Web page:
Challenger bank CEO says revolution is coming

The UK’s banking industry is stepping into a new era, according to one challenger bank boss, with traditional High Street players starting to take notice of the FinTech revolution.

“I think we are definitely beginning to take steps in to a new era of banking, but this will largely be influenced by technology,” stated Norris Koppel, chief executive and founder of mobile banking app Monese. “This is something we have seen the traditional banks begin to embrace, perhaps this is to keep up with the fast pace being set by digital challenger banks.”

In March, Royal Bank of Scotland was rumoured to be in the early stages of creating a standalone digital bank, with former chief operating officer Mark Bailie reportedly leading the project.

In May, Santander moved a step closer to launching a standalone digital bank, by bringing its Spanish Openbank product to the UK. In the same month, HSBC UK launched Connected Money, the first app from a UK bank that allows customers to see not only their UK current account, but online savings accounts, mortgages, loans and cards held across up to 21 other banks.

Industry stakeholders have predicted this year will see more banking innovation from both challengers and incumbents during the second six months of the Open Banking and PSD2 reforms. Experts also suggested that new launches, partnerships and acquisitions are likely, as it becomes clearer which propositions are popular with consumers.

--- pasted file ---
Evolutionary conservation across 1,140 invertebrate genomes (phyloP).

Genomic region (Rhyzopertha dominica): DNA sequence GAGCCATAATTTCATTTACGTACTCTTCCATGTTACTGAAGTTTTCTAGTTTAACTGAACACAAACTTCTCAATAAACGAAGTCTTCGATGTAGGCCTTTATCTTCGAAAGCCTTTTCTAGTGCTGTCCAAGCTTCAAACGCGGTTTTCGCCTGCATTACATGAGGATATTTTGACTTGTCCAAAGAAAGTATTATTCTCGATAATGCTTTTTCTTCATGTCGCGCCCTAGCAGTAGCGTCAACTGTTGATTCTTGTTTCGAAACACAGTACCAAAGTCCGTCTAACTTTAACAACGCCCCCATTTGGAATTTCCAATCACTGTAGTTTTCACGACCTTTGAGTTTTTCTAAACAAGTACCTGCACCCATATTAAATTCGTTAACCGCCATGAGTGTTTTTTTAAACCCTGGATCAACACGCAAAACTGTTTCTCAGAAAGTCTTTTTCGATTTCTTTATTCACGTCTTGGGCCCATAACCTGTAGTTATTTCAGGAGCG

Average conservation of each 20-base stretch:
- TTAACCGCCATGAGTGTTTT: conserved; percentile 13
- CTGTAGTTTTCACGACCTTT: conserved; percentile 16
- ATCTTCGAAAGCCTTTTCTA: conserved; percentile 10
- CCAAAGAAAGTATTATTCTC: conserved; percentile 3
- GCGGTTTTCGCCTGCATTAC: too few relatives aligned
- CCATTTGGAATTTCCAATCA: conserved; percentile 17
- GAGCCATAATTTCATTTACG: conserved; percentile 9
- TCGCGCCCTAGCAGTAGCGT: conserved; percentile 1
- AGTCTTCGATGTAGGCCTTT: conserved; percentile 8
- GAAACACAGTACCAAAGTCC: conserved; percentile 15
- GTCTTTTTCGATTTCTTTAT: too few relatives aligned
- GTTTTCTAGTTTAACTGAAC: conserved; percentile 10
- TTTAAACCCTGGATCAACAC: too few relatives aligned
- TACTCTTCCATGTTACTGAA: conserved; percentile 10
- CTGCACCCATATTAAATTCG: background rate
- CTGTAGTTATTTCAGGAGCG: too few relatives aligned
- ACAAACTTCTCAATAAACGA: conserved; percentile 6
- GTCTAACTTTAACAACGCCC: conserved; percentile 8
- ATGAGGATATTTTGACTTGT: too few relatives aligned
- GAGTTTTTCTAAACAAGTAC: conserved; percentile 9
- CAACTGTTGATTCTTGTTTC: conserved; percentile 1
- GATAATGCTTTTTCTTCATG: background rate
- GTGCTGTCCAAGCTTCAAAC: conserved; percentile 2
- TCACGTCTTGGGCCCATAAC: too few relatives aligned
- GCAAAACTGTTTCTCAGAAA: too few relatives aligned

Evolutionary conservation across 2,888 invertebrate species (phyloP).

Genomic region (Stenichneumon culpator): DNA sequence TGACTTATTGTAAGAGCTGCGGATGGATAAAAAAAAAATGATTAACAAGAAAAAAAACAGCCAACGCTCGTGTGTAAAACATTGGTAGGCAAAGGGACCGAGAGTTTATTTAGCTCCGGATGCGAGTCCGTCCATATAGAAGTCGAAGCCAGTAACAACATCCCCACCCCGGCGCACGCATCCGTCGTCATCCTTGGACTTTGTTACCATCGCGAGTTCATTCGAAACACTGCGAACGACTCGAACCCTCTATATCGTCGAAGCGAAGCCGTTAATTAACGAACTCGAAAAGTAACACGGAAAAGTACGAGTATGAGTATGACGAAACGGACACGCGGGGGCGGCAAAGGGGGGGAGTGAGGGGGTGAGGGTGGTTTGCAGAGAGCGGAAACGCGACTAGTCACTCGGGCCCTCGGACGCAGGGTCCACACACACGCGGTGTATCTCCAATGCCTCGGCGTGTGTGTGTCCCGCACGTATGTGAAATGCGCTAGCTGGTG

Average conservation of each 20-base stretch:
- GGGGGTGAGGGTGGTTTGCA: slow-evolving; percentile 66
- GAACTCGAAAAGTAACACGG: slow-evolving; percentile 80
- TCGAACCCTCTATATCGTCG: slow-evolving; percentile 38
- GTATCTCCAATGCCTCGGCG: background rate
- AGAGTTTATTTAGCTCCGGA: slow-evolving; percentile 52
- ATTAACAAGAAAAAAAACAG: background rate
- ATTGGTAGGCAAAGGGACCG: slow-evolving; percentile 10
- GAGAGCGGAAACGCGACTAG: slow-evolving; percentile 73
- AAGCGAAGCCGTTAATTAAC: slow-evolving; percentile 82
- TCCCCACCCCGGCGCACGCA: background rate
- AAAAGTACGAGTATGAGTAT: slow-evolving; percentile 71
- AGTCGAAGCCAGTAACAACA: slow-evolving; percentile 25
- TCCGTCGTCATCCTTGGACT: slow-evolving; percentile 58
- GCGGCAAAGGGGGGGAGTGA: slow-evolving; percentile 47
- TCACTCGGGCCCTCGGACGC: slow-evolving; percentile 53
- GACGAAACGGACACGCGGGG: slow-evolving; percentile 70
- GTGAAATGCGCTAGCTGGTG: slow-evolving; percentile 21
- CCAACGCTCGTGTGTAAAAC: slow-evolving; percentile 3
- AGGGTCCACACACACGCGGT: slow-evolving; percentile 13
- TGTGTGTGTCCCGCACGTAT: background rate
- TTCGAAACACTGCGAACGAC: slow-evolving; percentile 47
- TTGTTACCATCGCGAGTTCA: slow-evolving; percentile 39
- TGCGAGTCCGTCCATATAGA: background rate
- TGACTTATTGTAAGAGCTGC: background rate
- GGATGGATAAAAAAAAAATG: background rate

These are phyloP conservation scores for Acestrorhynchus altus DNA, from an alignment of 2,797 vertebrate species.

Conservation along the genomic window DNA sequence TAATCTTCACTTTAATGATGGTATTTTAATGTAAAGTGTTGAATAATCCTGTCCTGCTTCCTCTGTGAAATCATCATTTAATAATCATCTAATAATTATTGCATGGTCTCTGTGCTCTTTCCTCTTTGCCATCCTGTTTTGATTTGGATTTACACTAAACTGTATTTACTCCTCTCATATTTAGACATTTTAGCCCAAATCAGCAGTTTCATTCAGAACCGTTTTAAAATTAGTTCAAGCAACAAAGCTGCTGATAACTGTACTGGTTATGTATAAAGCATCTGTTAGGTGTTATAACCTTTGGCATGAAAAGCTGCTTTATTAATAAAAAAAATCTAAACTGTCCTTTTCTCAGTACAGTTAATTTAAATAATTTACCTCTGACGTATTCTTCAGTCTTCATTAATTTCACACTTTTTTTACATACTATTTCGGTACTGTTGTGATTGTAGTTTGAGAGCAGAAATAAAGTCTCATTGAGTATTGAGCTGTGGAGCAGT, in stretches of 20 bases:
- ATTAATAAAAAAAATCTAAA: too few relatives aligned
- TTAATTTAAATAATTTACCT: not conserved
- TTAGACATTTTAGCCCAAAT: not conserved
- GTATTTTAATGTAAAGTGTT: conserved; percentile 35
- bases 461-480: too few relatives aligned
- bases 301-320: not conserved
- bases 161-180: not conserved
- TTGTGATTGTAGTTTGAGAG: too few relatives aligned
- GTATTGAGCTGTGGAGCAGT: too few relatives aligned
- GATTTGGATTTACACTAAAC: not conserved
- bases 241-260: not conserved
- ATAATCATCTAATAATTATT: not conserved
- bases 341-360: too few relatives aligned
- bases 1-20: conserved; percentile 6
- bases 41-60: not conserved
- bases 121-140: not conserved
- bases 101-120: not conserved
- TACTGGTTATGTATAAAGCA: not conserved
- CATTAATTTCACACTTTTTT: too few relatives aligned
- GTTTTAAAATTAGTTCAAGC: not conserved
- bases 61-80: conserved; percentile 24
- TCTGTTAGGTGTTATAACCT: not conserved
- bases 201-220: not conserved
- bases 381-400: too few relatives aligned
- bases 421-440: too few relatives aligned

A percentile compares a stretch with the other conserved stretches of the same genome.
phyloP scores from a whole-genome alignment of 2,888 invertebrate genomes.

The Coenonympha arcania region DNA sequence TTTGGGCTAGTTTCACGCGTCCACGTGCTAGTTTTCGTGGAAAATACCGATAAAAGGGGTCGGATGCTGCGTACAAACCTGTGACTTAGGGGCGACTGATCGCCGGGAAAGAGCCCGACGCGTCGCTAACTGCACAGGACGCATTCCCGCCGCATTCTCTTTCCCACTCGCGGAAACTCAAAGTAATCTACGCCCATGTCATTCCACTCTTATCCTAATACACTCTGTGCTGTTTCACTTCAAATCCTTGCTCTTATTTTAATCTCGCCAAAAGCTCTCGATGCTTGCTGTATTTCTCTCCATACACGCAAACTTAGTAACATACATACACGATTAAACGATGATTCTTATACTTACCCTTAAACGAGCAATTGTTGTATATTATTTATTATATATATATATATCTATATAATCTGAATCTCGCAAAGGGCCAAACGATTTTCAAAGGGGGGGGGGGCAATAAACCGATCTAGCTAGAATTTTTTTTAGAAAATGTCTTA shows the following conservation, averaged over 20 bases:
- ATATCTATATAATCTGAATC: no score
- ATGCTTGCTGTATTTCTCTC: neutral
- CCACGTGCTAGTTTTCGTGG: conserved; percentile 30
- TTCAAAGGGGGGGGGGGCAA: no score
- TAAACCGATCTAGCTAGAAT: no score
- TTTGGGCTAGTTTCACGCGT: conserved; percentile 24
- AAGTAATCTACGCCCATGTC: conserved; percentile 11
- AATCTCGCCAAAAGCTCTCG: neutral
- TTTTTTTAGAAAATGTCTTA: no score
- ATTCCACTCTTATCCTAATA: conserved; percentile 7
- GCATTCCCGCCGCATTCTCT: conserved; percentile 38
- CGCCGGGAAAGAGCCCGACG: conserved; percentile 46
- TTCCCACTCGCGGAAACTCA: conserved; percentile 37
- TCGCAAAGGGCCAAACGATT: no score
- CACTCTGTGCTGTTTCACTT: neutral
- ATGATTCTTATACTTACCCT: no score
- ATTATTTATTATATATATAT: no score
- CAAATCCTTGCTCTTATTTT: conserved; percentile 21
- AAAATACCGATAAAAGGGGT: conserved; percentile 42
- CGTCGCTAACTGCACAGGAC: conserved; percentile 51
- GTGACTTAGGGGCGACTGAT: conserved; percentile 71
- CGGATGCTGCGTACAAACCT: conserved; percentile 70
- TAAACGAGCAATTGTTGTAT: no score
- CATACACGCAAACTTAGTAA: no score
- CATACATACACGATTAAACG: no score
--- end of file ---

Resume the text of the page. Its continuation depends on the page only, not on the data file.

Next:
Dan Jones, head of UK digital capability at management and technology consultancy firm Capco, said that while there have not been any examples of partnerships yet, they make sense in terms of sharing core competencies.

“The ability to handle cash is a good example of a situation where if you’re a customer of one of these new challenger banks, generally speaking you’re not going to carry cash and you’ll pay for most things via your contactless card,” he explained. “But there will be the odd occasion where you need to deposit some cash or a cheque, so how do you do that without the infrastructure of branches – there’s an argument to say there’s a potential partnership out there.

“The existing banks need to decide on what they want to continue to own and what aspects of the value chain they’re willing to depart with if required,” added Jones.

The Confederation of British Industry and PwC’s Financial Services Survey for the first quarter of 2018 stated that competition from new entrants is seen by banks as a key barrier to growth over the next 12 months.

“In fact, competition from new entrants is now at a joint survey record, suggesting that traditional banks are feeling under threat from challenger banks,” the report read, adding: “this is further supported by banks’ focus on organic growth and in particular activities to retain and cross sell to their existing customer base.”

Dave Wallace, who heads up financial services consultancy Mirum Finance, predicted that some of the current crop of challenger banks will be acquired by industry incumbents. “All the existing banks have functional, transactional apps and websites, but it’s all very passive. Digital-only challengers are making things active – take Revolut’s excellent FX interface for instance,” he commented.

In July, Revolut announced that it had signed up one million customers in the UK and is now bringing in between 6,000 and 9,000 new users every day.

“We will no doubt continue to see further acquisitions, but the offering for consumers need to be better than what most digital banks are already offering, this being better deals, improved customer service but most importantly a higher level of security and trust,” stated Koppel.

As for developments under PSD2, he added: “We haven’t seen anything on the market that really excites us yet, but there are many opportunities, and we expect to start seeing interesting products in the second half of 2018.”

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